The Far-Out World of Tommy Chong
"A lot of Americans chase the buck so hard, they become rich, but they don't know how to relax-they have to hire people to teach them, "says the master of laid back laughs. At least he still knows how to mellow out-and now he does it in style.
Tommy Chong's phone machine had given me hope. "Go ahead and leave a message," it instructed. "But speak slowly.These ears have listened to a lot of rock 'n' roll."
These ears have listened to a lot of rock 'n' roll." I knew Chong's house was in the flush highlands of Pacific Palisades, in a neighborhood of big-ticket houses with landscaping on steroids, but I figured that would only boost the effect of what I imagined the place might be: a slapdash bungalow with a vagrant sofa in the front yard, a couple of freerange chickens on the loose, maybe a VW van jacked up in the driveway.
A cliched notion to be sure, but kind of inevitable, really. I mean, this man is to sinsemilla what Wolfgang Puck is to woodfired pizza. In the early seventies Chong and ex-partner Cheech Marin became the clown princes of dope humor. The success of their first movie, the self-effacing, hilarious Up in Smoke-a virtual paean to a Just Say Yes philosophy-spawned a series of smoke-filled comedies that ended in the mid-eighties when the pair split up, more or less amicably. But guys who followed the Cheech and Chong lifestyle are supposed to be living in their cars by now, or trying to remember where they parked them-not ensconced in the sort of beautiful, well-kept place that Casa Chong turns out to be. Then again, one should remember that the ratty-shoestring Up in Smoke sucked in $100 million worldwide.
Inside, the house is quite stylish-floor-to-ceiling windows and pyramidal skylights, chic furniture, lots of contemporary art-but casual, even playful. Past the front door, beyond a neon squiggle, are painted columns, one blue, one green. There's a wheeled cart, a Memphis piece, that looks like it's rolling even when it's not. The dining room has whimsical, counterweighted lights balanced like tightrope walkers on two low-voltage wires. By the time Tommy Chong appears, tan and super fit, with a salt-and-pepper beard, I've begun to adopt a revisionist view of a doper's fate.
"It's a fun place", says Chong, waving off my comment on its stylishness. "I don't care where I live as long as it's warm. "When I ask about the Laddie John Dill painting over the fireplace, he shrugs. "We worked with a consultant named Debbie Mannis who took us to meet artists at their studios. Most of them were cool-guys like Ed Moses, Ed Ruscha, Laddie John Dill. We got along real well. Turns out Moses used to listen to Cheech and Chong records while he painted." I ponder this as I look at the jagged spikes of color in a work by Moses.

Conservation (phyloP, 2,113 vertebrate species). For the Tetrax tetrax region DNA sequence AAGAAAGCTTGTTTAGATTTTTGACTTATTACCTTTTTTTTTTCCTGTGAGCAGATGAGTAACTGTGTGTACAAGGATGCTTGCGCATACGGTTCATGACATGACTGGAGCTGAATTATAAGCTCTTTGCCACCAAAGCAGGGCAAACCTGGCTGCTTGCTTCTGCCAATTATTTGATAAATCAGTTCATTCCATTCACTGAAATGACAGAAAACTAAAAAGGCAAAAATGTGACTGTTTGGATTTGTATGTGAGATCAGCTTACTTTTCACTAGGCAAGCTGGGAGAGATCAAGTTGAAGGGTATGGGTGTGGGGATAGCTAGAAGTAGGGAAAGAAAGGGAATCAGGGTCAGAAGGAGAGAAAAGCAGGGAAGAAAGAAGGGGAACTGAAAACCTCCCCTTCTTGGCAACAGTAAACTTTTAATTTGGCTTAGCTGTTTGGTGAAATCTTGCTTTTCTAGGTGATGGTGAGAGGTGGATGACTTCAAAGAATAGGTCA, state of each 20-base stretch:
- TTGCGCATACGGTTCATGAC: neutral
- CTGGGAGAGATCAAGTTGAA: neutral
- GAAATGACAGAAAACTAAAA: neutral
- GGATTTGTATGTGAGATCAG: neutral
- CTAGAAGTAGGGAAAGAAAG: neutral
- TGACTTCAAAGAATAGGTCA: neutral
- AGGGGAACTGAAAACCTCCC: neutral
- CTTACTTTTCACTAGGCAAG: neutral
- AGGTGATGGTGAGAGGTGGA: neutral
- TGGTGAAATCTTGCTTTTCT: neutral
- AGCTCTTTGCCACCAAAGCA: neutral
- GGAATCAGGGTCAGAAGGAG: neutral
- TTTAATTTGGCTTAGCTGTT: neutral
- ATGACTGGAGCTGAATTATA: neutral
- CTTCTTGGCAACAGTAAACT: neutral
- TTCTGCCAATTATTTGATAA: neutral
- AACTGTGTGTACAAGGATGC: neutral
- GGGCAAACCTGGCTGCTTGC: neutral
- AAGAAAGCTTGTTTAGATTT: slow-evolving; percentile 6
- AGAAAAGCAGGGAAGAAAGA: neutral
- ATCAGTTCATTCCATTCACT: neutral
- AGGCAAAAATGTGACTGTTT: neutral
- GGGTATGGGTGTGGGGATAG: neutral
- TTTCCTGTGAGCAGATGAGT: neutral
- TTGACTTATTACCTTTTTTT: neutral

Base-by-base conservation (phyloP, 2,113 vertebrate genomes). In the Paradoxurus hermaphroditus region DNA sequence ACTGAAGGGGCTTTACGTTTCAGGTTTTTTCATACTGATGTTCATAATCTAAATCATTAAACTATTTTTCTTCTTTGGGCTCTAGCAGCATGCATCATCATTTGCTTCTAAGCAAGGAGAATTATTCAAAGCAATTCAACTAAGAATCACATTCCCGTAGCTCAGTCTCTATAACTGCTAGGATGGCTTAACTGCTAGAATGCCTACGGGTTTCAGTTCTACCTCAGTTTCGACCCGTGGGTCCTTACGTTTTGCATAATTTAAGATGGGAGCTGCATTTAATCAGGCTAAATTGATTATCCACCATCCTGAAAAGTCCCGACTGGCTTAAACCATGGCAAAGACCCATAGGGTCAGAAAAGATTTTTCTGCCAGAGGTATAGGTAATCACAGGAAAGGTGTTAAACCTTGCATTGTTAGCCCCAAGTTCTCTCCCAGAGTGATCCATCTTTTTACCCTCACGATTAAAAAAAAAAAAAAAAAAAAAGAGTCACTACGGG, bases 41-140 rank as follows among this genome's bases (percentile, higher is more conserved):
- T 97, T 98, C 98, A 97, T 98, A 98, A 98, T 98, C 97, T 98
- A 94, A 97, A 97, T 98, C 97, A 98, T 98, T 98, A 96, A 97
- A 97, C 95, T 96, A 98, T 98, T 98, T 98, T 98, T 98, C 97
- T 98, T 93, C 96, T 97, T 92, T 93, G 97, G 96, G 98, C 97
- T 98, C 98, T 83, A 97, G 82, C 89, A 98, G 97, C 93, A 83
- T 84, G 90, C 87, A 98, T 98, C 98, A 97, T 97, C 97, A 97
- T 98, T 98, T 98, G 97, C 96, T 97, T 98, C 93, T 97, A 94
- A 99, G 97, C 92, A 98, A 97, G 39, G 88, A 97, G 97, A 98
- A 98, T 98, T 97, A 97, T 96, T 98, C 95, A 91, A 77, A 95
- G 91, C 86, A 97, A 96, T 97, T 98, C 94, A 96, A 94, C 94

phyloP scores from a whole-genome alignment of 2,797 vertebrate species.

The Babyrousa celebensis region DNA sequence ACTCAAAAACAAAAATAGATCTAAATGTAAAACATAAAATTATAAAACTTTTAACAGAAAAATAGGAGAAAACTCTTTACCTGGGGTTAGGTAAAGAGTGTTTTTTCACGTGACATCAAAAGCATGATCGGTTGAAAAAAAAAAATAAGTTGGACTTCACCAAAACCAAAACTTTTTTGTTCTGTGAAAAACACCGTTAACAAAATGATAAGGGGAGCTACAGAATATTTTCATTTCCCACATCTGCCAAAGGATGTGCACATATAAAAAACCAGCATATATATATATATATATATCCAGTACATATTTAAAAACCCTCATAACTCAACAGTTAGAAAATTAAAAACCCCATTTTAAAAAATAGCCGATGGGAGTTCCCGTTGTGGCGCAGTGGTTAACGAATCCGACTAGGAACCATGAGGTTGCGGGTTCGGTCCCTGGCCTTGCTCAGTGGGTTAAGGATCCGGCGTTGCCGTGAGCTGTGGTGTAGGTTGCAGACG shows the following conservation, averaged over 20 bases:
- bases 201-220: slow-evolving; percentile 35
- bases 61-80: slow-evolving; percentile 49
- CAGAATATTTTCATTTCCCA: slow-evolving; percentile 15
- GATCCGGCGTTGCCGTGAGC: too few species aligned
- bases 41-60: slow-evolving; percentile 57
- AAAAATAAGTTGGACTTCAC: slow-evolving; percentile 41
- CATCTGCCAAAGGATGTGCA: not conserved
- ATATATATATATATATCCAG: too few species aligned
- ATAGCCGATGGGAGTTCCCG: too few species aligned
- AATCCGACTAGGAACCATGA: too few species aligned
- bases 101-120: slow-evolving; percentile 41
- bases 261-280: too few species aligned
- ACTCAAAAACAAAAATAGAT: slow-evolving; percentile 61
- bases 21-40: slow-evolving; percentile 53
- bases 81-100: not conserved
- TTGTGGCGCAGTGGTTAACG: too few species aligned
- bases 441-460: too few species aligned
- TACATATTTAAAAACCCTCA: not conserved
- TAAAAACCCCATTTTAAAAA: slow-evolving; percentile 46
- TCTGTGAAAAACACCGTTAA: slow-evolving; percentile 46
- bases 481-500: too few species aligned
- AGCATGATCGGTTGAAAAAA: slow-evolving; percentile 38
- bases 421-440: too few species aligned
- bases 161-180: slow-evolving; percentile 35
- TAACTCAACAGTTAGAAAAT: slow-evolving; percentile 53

With its late-modern furnishings and expanses of glass, its swimming pool surrounded by lush bamboo, eucalyptus, and banana palms, Chong's house looks like something out of a movie. In fact, he used it as a location for his upcoming film, Far Out Man. The title character is a musician/roadie who has barely gotten with the sixties, much less the nineties. "This guy is not Tom Cruise," says Chong. "He just likes to hang out. There's a scene where they do a brain scan on him and find out that a plant a shows more activity. But, he does know how to wire a Marshall amp really good to make it louder."
Chong admits, "We had to take some of the stoner humor out of Far Out Man because it didn't play with the younger audience. The test crowd was mostly under eighteen, and their background is, don't do this stuff. To them dopers are guys doing crack. But I managed to get it in there. When we screened it for older people, they howled."
The film is chockfull of Chongs. The romantic lead is his real-life companion, Shelby Chong. Two of Chong's children-daughter Rae Dawn and son Paris-play his children in the movie. C. Thomas Howell plays Rae Dawn's boyfriend (he's her husband in real life). "When Cheech and I split up, I figured my priorities were my family and my work, and they should go together," Chong explains. "If I'm gonna work with people other than Cheech, it might as well be my family."
After directing several Cheech and Chong movies, Chong felt he had to tighten up on Far Out Man. "This one was lower budget like film school-that's why I call my company Student Films. I don't think I'll ever direct another movie that I'm in again. The kind of director I'd like to work with is someone who really knows film, knows comedy, and is desperate. Desperation is the main tool in film."